Sunday, 28 August 2016

Paying the price of a mid-life crisis and the potential pleasure and pain of gardening

It's that really funny time of year for those of us who work in academia – it’s the lull between celebrating our completing students at the Graduation Ceremonies, and our new students starting. There is a kind of hedonistic rhetoric to this time which is about being, free from teaching and so on, can just get on with our research and and so doing get refreshed and ready for the new academic year. I may be totally out of order here, but most academics will prioritise taking the chance to re-connect with families and friends, take a holiday and chill out.

This lull, between being set free from the pain of an increasingly controlled academic life, and the pleasure of personal fulfillment, is a form of post-modernist academic hedonism.  It was the ancient philosopher Epicurus who set out the notion that pleasure is the only intrinsic good and pain is the only intrinsic bad. According to Epicurus, something (a tangible object), experience or a state of being becomes intrinsically valuable if it is good simply because of what it is. Intrinsic value is not the same as instrumental value. Last Friday my neighbours Lamborghini was delivered. It was second hand but still cost over £200k to buy.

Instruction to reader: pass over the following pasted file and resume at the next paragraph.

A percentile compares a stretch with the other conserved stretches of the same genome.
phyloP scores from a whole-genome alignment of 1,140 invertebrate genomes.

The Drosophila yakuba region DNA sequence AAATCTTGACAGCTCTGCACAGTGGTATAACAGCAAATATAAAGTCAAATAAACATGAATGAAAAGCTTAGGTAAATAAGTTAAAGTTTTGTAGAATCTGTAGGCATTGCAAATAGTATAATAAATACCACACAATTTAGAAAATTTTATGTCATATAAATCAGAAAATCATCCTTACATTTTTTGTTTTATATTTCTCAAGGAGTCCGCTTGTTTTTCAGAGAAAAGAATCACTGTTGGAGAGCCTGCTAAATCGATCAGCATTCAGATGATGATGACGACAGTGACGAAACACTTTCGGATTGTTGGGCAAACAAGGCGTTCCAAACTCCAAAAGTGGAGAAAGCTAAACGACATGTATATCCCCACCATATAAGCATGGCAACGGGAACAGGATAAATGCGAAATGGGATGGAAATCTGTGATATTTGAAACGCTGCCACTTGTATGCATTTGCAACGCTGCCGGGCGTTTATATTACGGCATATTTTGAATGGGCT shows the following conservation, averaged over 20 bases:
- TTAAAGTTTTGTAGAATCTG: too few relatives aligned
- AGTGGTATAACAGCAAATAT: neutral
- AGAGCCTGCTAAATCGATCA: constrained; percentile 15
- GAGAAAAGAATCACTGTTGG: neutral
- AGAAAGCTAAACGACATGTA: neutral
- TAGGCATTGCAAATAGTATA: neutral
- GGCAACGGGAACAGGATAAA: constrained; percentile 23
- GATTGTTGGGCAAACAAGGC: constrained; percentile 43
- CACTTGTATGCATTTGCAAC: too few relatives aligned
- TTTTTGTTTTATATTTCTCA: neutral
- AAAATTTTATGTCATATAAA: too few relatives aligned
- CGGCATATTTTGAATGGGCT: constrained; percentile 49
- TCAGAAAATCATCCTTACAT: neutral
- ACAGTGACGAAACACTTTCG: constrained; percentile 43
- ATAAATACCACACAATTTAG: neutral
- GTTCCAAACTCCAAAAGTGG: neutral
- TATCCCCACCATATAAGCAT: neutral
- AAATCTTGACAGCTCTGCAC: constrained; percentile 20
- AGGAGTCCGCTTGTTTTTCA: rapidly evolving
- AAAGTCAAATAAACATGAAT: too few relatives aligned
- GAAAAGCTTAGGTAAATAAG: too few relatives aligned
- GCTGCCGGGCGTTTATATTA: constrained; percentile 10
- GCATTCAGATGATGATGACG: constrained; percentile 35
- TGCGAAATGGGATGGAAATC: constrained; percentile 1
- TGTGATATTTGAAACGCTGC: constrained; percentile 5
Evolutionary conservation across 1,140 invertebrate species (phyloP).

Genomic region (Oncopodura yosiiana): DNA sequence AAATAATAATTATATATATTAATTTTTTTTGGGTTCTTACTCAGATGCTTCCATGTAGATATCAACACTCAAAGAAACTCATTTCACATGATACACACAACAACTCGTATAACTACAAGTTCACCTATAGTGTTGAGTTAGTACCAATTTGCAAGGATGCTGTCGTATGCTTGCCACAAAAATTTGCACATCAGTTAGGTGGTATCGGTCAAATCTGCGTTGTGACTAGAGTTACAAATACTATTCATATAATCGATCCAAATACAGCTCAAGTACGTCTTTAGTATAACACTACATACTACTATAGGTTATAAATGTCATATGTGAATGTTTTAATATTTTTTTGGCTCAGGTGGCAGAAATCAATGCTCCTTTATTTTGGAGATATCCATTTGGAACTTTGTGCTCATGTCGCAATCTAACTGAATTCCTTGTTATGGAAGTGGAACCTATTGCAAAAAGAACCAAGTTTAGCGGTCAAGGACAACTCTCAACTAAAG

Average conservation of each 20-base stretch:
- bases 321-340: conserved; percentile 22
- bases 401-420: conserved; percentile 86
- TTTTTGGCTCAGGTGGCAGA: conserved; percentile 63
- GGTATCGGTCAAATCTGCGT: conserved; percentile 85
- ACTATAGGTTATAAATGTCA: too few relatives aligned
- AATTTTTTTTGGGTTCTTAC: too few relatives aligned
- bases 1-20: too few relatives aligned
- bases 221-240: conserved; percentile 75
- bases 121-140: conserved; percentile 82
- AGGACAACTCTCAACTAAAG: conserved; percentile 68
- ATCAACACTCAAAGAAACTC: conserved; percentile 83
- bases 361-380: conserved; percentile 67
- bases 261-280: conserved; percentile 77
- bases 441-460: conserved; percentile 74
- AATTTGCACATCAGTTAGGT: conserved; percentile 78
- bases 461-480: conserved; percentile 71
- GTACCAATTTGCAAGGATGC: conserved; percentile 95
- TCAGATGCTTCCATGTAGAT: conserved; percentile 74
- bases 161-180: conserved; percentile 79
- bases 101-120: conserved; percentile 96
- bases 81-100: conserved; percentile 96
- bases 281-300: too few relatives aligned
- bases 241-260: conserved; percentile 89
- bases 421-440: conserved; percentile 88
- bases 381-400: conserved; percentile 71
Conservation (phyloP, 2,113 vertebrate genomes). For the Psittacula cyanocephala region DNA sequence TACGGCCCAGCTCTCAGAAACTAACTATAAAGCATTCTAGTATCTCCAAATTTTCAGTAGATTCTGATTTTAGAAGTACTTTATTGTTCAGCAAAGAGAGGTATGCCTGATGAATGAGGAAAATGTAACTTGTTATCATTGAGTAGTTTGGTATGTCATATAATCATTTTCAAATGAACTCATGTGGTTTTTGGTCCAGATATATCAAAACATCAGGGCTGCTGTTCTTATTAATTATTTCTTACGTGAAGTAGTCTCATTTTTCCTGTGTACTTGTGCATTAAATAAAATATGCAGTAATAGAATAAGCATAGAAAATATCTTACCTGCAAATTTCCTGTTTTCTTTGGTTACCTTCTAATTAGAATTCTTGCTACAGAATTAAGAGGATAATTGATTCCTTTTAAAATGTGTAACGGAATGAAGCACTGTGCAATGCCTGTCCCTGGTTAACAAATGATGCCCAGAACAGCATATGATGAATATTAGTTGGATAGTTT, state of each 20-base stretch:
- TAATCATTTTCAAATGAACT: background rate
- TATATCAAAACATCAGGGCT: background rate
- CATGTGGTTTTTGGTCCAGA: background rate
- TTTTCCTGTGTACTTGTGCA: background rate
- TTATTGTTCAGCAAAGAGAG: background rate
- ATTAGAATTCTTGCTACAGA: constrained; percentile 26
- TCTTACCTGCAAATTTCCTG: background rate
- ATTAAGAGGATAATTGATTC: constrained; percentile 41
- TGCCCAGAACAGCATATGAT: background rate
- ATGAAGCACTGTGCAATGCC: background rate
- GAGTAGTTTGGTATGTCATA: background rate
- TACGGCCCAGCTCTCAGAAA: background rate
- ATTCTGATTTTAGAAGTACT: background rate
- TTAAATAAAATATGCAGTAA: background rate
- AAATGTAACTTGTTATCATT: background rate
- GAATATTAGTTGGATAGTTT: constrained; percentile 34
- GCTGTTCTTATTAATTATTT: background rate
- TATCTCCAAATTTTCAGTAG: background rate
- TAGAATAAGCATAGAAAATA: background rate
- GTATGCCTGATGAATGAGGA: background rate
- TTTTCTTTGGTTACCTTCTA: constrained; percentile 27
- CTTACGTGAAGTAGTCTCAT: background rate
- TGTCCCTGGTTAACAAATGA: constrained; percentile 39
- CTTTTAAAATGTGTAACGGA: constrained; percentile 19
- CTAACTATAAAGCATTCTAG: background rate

Now if I was having a mid-life crisis and fancied buying one of these magnificent cars, I would need to keep working for a few more years, and even forget about retiring in 2019. I like my job, but if for a moment we imagined I was in a job that I didn't like doing, to get my Lamborghini, I would need to continue working as my salary is instrumentally valuable only because of what I can gain by it. In simple terms, I will endure the pain of whatever in order to obtain and enjoy the pleasure.